My compressor is a cheapie Craftsman nearly 20 years old. Still does everything I ask of it and if the tank does rot out I'll get another one. I don't expect a catastophic failure as it will probably begin leaking slowly.

    On the other hand, we just put in a rotary screw compressor at work (big $). It provides air to a machine shop. That system is equipped with filters, auto drain valves, seperators and a number of other fancy gizmos. Waay overkill for my needs at home [img]/w3tcompact/icons/smile.gif[/img]

  4. #14
    Epic Contributor Bird's Avatar
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    Default Re: Use of compressed air tools

    I never drain the air out of my compressor, but I do regularly open the drain valve to let out the water in the bottom. Now-a-days a new compressor probably came with a pressure regulator so you can turn down the pressure for things such as paint spray guns. If it didn't have one, I'd add one. And I don't think hardly any of them come with a filter, so I always add that to the compressor and then the quick coupler for the hose(s).

    And above all, remember to keep your air tools lubricated; a shot of air tool oil in the air intake regularly (you can't hurt anything by using too much; the excess will just blow out the exhaust), and then some of them have a grease fitting that will need periodic greasing with a needle nosed grease gun (you can recognize this by a flat or dimpled circle with a tiny ball bearing in the center), while others have 20W or 30W non-detergent motor oil in the front end (you'll recognize that by a plug - removed with either a screwdriver or an allen wrench - labelled "oil"). Air tool oil every time you use the tool; grease or motor oil monthly with daily use; a couple of times a year for most other folks, and too much motor oil or grease will reduce the power until the excess works it way out, but will not damage the tool.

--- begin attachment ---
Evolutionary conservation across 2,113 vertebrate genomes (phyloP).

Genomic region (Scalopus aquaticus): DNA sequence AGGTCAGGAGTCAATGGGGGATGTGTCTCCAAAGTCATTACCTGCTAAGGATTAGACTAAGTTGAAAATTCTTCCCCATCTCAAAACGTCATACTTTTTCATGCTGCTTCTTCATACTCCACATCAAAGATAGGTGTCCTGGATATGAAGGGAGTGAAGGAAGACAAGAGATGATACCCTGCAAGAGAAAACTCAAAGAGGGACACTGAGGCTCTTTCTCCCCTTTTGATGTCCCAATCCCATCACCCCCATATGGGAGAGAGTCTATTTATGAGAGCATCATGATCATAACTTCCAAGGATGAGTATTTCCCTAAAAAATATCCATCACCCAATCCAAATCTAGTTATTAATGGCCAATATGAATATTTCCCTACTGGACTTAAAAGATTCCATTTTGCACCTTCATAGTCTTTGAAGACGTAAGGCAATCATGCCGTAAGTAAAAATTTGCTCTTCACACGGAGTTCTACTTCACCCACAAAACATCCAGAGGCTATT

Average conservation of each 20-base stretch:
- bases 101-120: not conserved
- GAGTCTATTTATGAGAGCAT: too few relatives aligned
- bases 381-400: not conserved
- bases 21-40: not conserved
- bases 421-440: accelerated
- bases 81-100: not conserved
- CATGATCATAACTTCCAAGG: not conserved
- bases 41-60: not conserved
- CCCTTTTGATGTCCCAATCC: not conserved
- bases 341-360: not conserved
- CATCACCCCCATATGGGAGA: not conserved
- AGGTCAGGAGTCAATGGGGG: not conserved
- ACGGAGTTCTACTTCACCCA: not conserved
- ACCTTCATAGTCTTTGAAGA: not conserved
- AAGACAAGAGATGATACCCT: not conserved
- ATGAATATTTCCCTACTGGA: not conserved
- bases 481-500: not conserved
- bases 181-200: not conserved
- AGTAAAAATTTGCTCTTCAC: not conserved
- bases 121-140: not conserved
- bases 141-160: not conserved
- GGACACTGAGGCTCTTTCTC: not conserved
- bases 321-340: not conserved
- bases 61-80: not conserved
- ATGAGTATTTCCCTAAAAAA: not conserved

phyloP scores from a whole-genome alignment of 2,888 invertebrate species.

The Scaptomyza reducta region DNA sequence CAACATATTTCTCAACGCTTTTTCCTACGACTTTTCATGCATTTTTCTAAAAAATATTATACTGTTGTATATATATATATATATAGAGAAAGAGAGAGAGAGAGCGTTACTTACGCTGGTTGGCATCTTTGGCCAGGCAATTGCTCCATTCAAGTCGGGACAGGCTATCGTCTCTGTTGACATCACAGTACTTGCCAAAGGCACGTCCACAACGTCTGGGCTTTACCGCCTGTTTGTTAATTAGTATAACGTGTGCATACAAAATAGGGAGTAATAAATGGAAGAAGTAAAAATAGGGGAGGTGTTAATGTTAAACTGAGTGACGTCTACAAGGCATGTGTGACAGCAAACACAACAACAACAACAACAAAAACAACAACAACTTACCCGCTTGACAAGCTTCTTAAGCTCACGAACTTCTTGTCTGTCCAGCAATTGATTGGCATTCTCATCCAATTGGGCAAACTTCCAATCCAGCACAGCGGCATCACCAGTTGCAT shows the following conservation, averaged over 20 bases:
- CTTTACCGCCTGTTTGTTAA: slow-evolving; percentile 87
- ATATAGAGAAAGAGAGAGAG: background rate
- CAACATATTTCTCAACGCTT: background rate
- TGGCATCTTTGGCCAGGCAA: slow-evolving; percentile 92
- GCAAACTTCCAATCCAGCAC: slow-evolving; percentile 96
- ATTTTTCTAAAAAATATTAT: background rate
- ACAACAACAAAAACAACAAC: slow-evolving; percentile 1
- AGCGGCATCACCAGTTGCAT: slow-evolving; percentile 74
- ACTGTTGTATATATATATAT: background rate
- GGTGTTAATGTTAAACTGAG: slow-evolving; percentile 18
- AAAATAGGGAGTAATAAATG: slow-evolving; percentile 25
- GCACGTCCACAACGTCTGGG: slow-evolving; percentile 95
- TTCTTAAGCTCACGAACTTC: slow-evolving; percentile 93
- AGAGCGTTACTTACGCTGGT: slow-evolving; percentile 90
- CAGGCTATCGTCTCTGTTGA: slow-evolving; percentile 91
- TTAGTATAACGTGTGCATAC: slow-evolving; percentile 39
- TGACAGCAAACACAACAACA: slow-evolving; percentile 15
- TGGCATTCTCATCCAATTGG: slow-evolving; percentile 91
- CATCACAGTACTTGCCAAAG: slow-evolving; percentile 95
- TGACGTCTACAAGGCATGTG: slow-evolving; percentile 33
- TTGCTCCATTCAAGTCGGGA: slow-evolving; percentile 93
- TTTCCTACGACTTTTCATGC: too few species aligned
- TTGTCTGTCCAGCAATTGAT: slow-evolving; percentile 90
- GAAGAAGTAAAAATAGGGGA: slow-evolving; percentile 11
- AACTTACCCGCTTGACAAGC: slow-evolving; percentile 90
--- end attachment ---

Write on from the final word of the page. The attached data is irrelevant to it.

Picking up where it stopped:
5. #15
    Veteran Member
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    Oct 2001
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    1,134
    Location
    South Carolina
    Tractor
    Kubota B7500

    Default Re: Use of compressed air tools

    Draining and separating water is not so important if using air tools or a sandblaster but can be critical if doing any kind of painting. I also like to keep the water put into my car tires to a minimum as that's one of the causes of a tires air pressure climbing when warm.